Indy Digest: May 9, 2022
Journalism, and the state of the newspaper business, have been on my mind a lot as of late.
Yeah, yeah: As you may suspect, journalism is generally on my mind; I’m a newspaper publisher and editor, after all. But it’s been even more on my mind, thanks to various goings-on.
Going in one direction is the Washington City Paper. The D.C.-based publication has long been one of the nation’s best—and it just published its final print edition. From now on, the City Paper—with a smaller staff, of course—will be online only.
Going in another direction is the Reno News & Review. As of Jan. 31, it became the Independent’s sister publication—in other words, I acquired it. A weekly newspaper in some form or another since 1993, the RN&R published its heretofore final print edition on March 19, 2020. At that time, the entire staff was laid off; when the pandemic took away most of the newspaper’s advertising and distribution locations, the former owners decided it was time to stop, at least temporarily. The paper soon came back, in limited fashion, as an online-only publication, and the RN&R has more or less been limping along ever since—but still producing great work here and there, saved by the herculean efforts of editor Frank X. Mullen, a Nevada Newspaper Hall of Famer.
Since I took over, Frank and I have been bulking up the content. And over Memorial Day weekend, the RN&R will be back in print, as a monthly, with a June edition.
It’d be a gross understatement to say getting the RN&R back into print has been a challenge. For one thing, the last commercial printer in Northern Nevada shut down a couple of months ago. We got print bids from places all around Northern California before deciding on a printer in Las Vegas. Unfortunately, that printer is 433 miles away from our distribution space in Northern Nevada, and we have to pay to have it trucked that distance, at a time of $5-plus-per-gallon gas prices. It’ll cost almost twice as much to print and transport the June 2022 edition of the RN&R than it did to print an edition in March 2020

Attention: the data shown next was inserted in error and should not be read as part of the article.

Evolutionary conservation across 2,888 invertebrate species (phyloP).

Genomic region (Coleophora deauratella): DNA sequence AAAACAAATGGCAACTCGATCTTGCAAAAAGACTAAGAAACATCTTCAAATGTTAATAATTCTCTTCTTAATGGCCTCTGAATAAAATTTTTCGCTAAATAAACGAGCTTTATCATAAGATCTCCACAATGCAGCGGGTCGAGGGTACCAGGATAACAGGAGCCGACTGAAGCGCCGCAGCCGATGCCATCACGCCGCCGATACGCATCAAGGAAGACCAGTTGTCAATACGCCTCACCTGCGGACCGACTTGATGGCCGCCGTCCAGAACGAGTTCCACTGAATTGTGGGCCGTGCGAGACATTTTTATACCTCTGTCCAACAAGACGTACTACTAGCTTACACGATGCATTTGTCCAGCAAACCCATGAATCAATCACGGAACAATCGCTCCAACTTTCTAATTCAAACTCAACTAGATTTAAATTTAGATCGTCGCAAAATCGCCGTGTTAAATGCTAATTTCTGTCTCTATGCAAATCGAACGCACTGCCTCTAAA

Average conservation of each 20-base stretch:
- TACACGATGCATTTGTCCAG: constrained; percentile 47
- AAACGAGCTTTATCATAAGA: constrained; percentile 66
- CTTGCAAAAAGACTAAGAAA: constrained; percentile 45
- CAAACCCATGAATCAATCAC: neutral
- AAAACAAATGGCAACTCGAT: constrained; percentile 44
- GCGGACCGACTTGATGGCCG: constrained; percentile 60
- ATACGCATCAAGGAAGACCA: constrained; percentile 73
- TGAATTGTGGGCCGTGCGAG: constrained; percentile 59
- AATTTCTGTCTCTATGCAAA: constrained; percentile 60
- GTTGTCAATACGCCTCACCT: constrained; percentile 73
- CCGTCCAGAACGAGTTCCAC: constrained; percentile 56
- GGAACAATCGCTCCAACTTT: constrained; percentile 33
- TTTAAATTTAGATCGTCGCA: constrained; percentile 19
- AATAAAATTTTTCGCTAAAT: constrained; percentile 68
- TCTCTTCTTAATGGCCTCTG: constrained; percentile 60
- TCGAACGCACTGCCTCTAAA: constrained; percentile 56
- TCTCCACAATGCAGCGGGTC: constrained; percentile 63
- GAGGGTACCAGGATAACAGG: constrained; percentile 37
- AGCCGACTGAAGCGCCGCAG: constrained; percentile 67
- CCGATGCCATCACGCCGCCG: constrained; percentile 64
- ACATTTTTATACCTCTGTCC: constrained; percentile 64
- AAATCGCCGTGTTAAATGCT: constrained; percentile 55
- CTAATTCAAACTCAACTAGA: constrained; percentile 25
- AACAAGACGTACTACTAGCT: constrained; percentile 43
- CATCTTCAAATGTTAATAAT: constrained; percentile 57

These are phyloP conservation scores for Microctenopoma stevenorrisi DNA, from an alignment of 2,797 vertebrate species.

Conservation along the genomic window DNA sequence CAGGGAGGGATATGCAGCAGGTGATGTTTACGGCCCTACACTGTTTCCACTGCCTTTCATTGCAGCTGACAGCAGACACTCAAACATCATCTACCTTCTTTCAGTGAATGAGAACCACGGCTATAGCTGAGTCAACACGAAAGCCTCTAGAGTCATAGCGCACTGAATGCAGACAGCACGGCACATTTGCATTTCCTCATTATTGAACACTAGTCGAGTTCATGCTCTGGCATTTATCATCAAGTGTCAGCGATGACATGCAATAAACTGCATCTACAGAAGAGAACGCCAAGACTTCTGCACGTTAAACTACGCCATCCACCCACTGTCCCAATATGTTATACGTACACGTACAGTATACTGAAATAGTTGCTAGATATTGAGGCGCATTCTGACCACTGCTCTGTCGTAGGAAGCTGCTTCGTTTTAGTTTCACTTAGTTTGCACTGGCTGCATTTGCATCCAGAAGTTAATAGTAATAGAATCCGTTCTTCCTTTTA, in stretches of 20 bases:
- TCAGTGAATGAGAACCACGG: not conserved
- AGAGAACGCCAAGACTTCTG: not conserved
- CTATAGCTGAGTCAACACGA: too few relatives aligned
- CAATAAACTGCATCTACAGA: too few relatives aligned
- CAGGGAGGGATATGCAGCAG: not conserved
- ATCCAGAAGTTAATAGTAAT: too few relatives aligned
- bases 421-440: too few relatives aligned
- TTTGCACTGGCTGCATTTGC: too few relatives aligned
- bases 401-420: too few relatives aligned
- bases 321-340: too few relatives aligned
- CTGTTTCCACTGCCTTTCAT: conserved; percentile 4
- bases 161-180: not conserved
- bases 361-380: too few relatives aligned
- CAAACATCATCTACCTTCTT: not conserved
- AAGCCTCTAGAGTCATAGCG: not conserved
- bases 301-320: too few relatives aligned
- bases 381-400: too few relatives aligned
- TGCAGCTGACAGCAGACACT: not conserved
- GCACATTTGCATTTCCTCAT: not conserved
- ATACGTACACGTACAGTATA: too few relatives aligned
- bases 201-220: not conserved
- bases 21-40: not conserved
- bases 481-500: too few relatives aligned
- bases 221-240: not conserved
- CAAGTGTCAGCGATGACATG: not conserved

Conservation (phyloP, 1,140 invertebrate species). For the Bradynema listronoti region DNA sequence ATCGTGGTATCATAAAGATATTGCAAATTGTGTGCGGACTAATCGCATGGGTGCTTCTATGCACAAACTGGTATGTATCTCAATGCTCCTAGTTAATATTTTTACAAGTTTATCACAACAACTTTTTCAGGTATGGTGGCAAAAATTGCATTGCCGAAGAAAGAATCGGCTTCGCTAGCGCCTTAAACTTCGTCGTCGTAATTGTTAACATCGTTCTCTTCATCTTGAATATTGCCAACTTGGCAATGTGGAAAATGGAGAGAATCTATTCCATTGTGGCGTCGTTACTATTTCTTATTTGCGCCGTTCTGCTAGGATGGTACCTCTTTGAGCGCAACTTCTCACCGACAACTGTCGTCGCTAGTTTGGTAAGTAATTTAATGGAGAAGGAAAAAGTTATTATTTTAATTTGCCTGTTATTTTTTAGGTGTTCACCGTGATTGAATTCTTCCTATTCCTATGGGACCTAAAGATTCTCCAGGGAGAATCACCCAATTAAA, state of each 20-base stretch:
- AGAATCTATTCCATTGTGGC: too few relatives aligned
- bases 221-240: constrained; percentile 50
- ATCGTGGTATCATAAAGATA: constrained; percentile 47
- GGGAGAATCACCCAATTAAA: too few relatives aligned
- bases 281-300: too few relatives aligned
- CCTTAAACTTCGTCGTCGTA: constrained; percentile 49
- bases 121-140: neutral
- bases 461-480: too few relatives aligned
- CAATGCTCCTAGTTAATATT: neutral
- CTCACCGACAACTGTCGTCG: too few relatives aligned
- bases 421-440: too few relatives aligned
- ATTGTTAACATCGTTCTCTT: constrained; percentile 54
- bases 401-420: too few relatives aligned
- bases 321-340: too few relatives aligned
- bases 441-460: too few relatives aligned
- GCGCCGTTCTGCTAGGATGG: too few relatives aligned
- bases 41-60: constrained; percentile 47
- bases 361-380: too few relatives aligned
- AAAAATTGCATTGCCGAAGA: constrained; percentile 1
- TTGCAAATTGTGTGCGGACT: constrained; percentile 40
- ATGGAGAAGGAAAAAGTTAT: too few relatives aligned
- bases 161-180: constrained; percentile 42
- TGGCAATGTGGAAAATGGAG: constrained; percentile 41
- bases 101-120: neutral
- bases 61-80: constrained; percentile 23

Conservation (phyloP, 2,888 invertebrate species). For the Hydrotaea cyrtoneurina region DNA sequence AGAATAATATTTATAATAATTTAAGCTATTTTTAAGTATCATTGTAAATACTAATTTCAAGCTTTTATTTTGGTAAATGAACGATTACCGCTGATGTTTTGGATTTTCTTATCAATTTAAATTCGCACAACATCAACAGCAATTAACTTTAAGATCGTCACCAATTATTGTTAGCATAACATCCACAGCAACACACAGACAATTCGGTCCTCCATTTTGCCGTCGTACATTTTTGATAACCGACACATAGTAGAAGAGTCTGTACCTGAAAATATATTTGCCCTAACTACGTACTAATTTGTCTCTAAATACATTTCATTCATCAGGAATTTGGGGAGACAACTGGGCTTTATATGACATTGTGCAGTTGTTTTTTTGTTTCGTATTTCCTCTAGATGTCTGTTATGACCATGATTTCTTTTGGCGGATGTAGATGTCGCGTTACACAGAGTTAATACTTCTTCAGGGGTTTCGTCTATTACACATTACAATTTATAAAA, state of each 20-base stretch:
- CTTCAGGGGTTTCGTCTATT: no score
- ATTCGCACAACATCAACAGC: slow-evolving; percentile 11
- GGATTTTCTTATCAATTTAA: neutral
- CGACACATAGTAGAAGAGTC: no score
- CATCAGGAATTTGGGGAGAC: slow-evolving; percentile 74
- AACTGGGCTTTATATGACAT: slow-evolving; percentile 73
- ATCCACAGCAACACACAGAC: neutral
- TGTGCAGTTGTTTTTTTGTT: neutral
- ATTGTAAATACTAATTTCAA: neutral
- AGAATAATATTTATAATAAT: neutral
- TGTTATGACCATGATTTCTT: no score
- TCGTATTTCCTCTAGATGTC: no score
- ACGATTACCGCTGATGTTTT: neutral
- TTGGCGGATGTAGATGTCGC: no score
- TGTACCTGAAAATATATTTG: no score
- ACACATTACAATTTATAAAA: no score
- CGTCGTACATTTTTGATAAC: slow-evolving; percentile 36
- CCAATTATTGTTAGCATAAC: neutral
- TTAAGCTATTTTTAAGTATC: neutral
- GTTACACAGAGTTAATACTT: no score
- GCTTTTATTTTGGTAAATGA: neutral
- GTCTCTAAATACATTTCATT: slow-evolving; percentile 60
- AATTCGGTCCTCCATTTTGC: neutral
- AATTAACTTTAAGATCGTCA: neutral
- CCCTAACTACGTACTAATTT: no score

When I look at newspapers like the Washington City Paper pulling the plug on print editions, it makes me wonder if we’re crazy to be trying to get the RN&R back into print. It makes me wonder if perhaps the Independent would be better off online-only, too.
But then I think about all the people who don’t have reliable broadband access. And I think of all the people who prefer print over digital news, be it due to habit, preference or technology.
And then I think of the response we’ve gotten in Reno since we announced the return of the print edition of the RN&R. It has been loud and unanimously joyous. There are a lot of Northern Nevadans elated to be getting their alternative newspaper back in a physical form.
How will this all turn out? I have no idea. It depends on how much advertiser and reader support we get.
The moral of this rambling story of mine: Support local news media. If you own a business, advertise. If you’re a reader who has the means, subscribe or become a supporter. If you’re a reader who doesn’t have the means, spread the word about the good work these papers are doing.
To all of you who support the Independent: Thank you. To those of you who don’t … well, what are you waiting for? We really need it. We don’t want to go the way of the Washington City Paper, or of the pre-June Reno News & Review. Producing and distributing quality local news is difficult and expensive … and those of us who have journalism on the mind all the time need your help to keep doing what we do.
From the Independent
By Matt King
May 9, 2022
Screenings of new additions to the Western genre, showings of classic movies beautifully restored by Paramount, anniversary screenings, talks, live music and more are all set for the first Pioneertown Film Festival.
By Greg Niemann
May 6, 2022
In 1905, a friend recommended John Muir bring his daughter, Helen, to Palm Springs for better health. He took the advice.
By Bob Grimm